This weekend I had the opportunity to attend the Afro Comb day (Origins of the Afro comb) at the Peterie Museum, UCL. The first I heard about the Afro Com exhibition was from Crystal Afro of UnitedKinkdom on twitter. I didnt know much about it so initially I wasnt going to go. However on the Saturday, I decided to find out a little be of information about and after checking out the UCL website, I decided to go and have a look because its not everyday that there is an exhibition that relates directly to me.
The Origins of the Afro Comb exhibition is a collaboration between the Petrie Museum (Egyptian Archaeology) in London and the Fitzwilliam museum (Archaeology and Anthropology) in Cambridge. in 2013 there will bean exhibition in Cambridge showcasing hair combs and their use in the African Diaspora over a period of 5000 years.
Before we looked at the exhibition, there was a group interview where bloggers/vloggers talked about various topics. These varied from what combs they used presently on their hair, what was their earliest hair memory and to what the afro comb means to them and if its important for future generations to learn about topic such as the origins of the afro comb and whether it was relevant or not. I found the group interview very insightful because regardless of our different backgrounds, we all have experiences we could relate to. Sometimes on your natural journey, its easy to feel alone and like its an uphill battle. However talking to like minded people shows you that your experiences are not unique and they are others like you,who know where you are coming from.
After the group discussion, we looked around at the exhibition. Most of the combs were found buried in tombs so they were well preserved. The earliest afro come is approx 5500 years old (crazy huh) The earlier combs were made out of bone (hippopotamus) or ivory. These combs had animal handles, especially birds and in particular, the two headed bird. They also has wider teeth. These resemble the ‘modern’ afro pick.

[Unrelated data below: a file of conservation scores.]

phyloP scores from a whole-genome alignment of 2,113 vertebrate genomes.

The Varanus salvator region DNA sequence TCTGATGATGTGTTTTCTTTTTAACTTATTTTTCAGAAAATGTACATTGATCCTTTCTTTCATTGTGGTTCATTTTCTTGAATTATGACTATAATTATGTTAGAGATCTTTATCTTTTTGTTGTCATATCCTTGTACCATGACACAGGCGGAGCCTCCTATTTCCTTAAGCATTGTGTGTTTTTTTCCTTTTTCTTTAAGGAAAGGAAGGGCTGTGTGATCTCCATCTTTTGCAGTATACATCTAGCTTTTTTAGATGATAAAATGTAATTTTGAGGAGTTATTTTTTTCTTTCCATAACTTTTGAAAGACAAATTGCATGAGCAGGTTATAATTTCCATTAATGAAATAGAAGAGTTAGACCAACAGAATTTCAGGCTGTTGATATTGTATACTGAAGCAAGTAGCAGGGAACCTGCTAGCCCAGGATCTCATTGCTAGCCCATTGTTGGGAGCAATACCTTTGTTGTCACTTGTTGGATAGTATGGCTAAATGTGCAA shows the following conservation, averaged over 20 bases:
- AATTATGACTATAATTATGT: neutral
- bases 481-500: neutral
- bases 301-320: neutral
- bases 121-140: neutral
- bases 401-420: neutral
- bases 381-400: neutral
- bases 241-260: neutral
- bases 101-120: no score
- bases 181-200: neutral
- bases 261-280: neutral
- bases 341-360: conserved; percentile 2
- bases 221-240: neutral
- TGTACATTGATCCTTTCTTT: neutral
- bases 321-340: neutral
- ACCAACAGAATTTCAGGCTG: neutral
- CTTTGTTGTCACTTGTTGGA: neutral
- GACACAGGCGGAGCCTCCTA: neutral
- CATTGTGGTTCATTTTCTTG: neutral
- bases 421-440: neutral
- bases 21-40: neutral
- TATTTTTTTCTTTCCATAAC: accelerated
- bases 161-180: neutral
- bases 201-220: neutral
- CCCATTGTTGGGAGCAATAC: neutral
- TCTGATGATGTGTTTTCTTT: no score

However, archaeologist have noted a difference between earlier combs and later combs as later combs are made out of wood instead of bone and seem to lack the animal imagery their predecessors have. This could be due to the fact that religion was introduced (Christianity and Islam as these combs were found in Egypt) and it is thought to have been frowned upon to have animal imagery as it was associated with traditional beliefs. Also the space between the teeth decreased and it is thought some of these were used to remove lice and lice have actually been found between the teeth of some of the combs. These combs resemble the finer toothed combs. Its interesting how the design of the double sided comb is still present today.
After the tour we had a chance to have a one to one audio interview that would become part of the exhibition. The gentleman asked a series of questions like background, earliest hair memory, mother hair, self esteem/peer pressure to name a few. The interview was unexpectedly deep as it got me thinking about some of the experiences I’ve faced in my life and reminded me why I wanted to go natural in the first place.
All in all it was a great day. I met so many lovely ladies who I learnt a lot from (you can find most of their links in the blogroll at the bottom of the page), plus i learnt some interesting things about the origins of the afro comb. It is definitely an exhibition to look out for and attend in 2013 🙂